October 12, 2007
On the Big Board
||Fine English performers, but the plot is amateurish from conception. I never liked the original version, and can't tell which one is worse.
With the release of Sleuth — the 2007 remake, not the 1972 original — Michael Caine can lay claim to having the best of both worlds. That’s because 35 years ago, Caine played the role of Milo Tindle, a struggling actor who steals the heart of an elderly writer's wife, in the original film. Fast forward to today and Caine — now 74 — plays Andrew Wyke, the elderly writer.
And making matters a bit more complicated, Jude Law plays Tindle, the role originally played by Caine. (Just three years ago, Law was the lead in Alfie, a remake of the 1966 film of the same name starring Caine).
Though not a strict remake of the 1972 original — which, in fact, is a remake of the 1970 Tony Award-winning play by Anthony Shaffer — Sleuth does follow the same basic plot. In it, Wyke, a writer of detective novels and a gaming enthusiast, decides to invite Tindle, who is having an affair with his wife, Marguerite, into the home for a real-life game with potentially deadly results. Wyke proposes that Tindle steal Marguerite's jewelry and then sell it. While Tindle can live happily with Marguerite with his new riches, Wyke surmises that he can claim the jewelry’s insurance money.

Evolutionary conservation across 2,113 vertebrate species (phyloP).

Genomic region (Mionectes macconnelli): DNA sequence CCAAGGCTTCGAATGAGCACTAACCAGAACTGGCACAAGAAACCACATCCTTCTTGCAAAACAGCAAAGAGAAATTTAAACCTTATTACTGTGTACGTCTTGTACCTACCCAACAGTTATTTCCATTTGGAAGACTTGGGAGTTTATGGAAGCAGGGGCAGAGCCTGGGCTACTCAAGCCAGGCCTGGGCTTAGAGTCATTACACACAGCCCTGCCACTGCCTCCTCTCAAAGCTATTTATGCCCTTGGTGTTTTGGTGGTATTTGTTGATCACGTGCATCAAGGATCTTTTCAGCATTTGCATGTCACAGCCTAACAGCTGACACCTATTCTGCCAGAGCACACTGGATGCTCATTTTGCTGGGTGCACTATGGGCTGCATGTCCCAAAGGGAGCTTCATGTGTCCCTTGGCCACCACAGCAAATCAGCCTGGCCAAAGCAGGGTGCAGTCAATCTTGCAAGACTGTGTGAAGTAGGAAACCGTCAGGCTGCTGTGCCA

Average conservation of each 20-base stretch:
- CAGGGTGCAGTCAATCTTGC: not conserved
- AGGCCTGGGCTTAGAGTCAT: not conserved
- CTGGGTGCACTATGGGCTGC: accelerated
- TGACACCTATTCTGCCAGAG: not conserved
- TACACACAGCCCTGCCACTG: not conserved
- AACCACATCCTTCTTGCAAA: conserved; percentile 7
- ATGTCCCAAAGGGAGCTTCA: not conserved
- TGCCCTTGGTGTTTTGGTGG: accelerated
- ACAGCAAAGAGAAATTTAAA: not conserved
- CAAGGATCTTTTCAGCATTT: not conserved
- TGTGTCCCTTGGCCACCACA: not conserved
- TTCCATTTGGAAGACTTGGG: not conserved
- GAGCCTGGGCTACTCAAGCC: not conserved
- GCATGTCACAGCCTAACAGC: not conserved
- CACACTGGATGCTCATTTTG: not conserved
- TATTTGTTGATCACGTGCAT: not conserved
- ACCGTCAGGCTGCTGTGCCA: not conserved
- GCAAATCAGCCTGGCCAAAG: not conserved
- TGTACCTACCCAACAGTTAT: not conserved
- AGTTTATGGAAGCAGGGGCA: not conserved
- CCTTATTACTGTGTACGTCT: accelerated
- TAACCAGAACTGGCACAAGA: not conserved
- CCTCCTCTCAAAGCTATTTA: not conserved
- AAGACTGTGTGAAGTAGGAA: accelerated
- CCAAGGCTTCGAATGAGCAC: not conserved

Director Kenneth Branagh and composer Patrick Doyle are again collaborating in Sleuth — their eighth film together. Doyle, who has composed for at least one film per year since 1989, previously worked with Branagh in a number of film adaptations of William Shakespeare plays, including Much Ado About Nothing in 1993, Hamlet in 1996, Love's Labour's Lost in 2000 and most recently, As You Like It in 2006.
The release of Sleuth marks Branagh's first non-Shakespeare-related film since directing Mary Shelley's Frankenstein in 1994. (Eric Hughes/BOP)